Predicting How an Increase in the Federal Funds Rate Will Affect You
We have heard a lot of chatter recently about the Federal Reserve’s timing on the increase of their federal funds target rate. The media and many investors have been anticipating this increase for a while now. However, in September 2015, the Federal Reserve agreed to leave the rate unchanged.
A common question we hear these days is “what should be done to protect ourselves when the Fed increases interest rates?” The media has convinced many in the general public that a fed rate increase will raise the interest rates on all fixed income, which will devalue the bond markets.
As college football analyst Lee Corso says every Saturday morning, “Not so fast!” The market reaction to a fed rate change is not so easily predictable. In many instances after the Federal Reserve has increased their target rates, there have been decreases in other interest rates or other results that were not widely predicted. A recent report from Dimensional Fund Advisors (DFA) gives us a better understanding of what can occur when the Federal Target Rate is raised. In the report, DFA gives specific examples of periods in history when the Fed adjusted their rate and the results of this change on interest rates.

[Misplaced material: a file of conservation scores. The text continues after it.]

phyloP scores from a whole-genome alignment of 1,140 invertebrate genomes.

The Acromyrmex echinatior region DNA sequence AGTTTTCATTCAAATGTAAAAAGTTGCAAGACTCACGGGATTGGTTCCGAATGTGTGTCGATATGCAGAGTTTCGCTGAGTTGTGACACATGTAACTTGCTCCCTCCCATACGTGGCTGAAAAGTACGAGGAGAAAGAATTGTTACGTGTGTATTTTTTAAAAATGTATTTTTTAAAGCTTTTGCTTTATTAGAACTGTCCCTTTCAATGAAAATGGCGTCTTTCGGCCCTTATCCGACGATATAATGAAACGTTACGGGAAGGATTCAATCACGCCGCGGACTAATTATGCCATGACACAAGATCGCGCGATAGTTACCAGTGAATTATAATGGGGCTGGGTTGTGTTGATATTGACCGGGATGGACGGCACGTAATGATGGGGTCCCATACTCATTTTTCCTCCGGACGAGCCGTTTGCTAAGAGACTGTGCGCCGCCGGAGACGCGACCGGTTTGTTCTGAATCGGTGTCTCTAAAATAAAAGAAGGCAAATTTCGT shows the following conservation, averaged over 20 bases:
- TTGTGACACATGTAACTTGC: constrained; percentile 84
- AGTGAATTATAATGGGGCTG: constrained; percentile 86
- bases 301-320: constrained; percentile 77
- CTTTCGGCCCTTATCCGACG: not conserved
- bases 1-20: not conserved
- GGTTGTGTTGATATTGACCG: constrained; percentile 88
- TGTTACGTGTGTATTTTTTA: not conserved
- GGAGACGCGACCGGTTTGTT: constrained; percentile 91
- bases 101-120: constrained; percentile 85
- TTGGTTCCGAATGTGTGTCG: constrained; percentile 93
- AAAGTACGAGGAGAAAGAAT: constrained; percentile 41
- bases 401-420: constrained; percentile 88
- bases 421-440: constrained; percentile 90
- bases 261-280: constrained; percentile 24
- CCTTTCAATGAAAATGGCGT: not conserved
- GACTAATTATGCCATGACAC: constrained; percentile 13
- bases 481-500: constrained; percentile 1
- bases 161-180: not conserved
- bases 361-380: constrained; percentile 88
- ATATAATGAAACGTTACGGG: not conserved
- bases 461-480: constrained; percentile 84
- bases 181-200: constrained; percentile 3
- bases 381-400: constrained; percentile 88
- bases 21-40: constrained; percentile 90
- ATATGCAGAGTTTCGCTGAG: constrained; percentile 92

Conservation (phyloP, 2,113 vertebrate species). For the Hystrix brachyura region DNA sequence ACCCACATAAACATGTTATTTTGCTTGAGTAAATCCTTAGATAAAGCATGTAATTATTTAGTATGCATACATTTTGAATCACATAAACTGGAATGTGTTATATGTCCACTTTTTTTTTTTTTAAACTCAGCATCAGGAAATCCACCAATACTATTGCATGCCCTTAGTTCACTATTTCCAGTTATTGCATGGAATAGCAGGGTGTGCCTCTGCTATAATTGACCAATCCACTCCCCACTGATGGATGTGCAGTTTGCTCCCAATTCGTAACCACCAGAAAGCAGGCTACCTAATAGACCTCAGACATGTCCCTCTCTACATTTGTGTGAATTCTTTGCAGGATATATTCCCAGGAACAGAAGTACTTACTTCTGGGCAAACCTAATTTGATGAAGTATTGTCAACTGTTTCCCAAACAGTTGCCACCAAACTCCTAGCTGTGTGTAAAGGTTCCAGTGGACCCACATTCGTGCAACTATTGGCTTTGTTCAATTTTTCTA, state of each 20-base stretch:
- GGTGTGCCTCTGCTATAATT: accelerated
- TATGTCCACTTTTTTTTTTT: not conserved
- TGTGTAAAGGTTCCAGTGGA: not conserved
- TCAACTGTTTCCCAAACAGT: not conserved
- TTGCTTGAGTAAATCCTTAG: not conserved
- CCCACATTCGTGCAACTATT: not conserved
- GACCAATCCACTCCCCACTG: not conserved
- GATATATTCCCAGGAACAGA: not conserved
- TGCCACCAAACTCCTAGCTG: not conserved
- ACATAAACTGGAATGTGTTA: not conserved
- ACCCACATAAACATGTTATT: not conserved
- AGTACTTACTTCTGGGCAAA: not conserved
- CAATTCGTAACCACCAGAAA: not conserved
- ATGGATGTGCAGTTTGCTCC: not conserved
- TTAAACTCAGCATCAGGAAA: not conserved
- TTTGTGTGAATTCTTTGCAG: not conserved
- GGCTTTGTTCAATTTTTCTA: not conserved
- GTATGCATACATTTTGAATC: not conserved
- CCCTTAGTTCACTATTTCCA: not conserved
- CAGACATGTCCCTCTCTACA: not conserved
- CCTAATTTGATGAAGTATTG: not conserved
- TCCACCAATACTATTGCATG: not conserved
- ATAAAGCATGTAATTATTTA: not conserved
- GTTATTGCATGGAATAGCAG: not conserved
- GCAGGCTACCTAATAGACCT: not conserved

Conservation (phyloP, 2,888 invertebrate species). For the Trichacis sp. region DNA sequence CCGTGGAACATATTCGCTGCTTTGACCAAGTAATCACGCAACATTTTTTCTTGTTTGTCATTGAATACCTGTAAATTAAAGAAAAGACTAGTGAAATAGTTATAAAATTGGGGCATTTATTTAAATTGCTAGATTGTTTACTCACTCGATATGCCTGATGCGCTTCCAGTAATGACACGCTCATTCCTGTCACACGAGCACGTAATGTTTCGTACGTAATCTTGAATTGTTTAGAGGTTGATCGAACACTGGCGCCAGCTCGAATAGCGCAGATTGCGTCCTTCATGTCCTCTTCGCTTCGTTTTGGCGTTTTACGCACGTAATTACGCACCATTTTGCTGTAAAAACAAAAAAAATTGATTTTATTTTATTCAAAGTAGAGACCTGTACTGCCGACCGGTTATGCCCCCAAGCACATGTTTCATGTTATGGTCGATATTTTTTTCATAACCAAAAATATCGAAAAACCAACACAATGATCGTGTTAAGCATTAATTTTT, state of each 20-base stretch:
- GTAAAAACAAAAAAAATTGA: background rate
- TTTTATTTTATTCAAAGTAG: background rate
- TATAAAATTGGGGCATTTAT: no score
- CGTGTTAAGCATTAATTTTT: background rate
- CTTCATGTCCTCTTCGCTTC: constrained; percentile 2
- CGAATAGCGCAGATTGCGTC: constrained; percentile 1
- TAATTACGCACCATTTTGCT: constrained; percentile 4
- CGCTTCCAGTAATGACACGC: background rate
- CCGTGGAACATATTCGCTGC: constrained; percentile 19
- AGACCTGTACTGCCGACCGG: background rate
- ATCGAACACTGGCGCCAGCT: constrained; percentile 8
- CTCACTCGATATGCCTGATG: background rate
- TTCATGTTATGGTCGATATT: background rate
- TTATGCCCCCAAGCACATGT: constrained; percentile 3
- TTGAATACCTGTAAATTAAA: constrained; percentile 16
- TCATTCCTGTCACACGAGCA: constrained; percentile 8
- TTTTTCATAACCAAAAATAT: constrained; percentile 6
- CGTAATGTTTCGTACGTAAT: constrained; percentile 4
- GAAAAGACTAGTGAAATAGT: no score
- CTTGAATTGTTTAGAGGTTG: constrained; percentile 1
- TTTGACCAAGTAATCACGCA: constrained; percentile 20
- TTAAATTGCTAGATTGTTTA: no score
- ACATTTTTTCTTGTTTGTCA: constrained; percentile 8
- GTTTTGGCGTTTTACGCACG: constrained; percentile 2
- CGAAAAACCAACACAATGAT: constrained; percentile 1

Click here to view the full DFA report
Three examples from the report:
- 2013-2014 – “Bernanke, then chairman of the Fed, asserted that the Federal Open Market Committee (FOMC) was prepared to scale back its bond purchasing program. Market forecasters speculated that the scaling back of bond purchases would inevitably result in higher interest rates, but interest rates actually declined when the FOMC eliminated its purchases.” During this period of time, the news of this resulted in what was called “Taper Tantrum.”
- 2004-2006 – “The Fed increased the rate by 4.25%, yet longer-term rates experienced a period of decline. Alan Greenspan, Fed chairman at the time, referred to this phenomenon as a conundrum.”
- 1988-1989 – “The fed funds target rate was increased by more than 3% while longer-term rates remained largely unchanged. [1988-1989] was a period marked by an inverted yield curve; long-term rates yielded less than short-term rates.”
To summarize this information, if there are negative effects of rate changes, they do not seem to be immediate. The report emphasizes that history has shown that investors who have tried to forecast interest rates and the effects of an adjustment in rates have not been accurate. The federal funds target rate, along with short-term and long-term rates, are not always correlated and usually are influenced by other market factors as well. Thus, it would be difficult to say that an interest rate increase by the Fed would have an overall negative effect on markets.
Rather than concerning yourself with the Fed’s potential decision to increase rates, make sure your investment portfolio is created so that it is diversified in the most optimal way to weather the markets for the long term.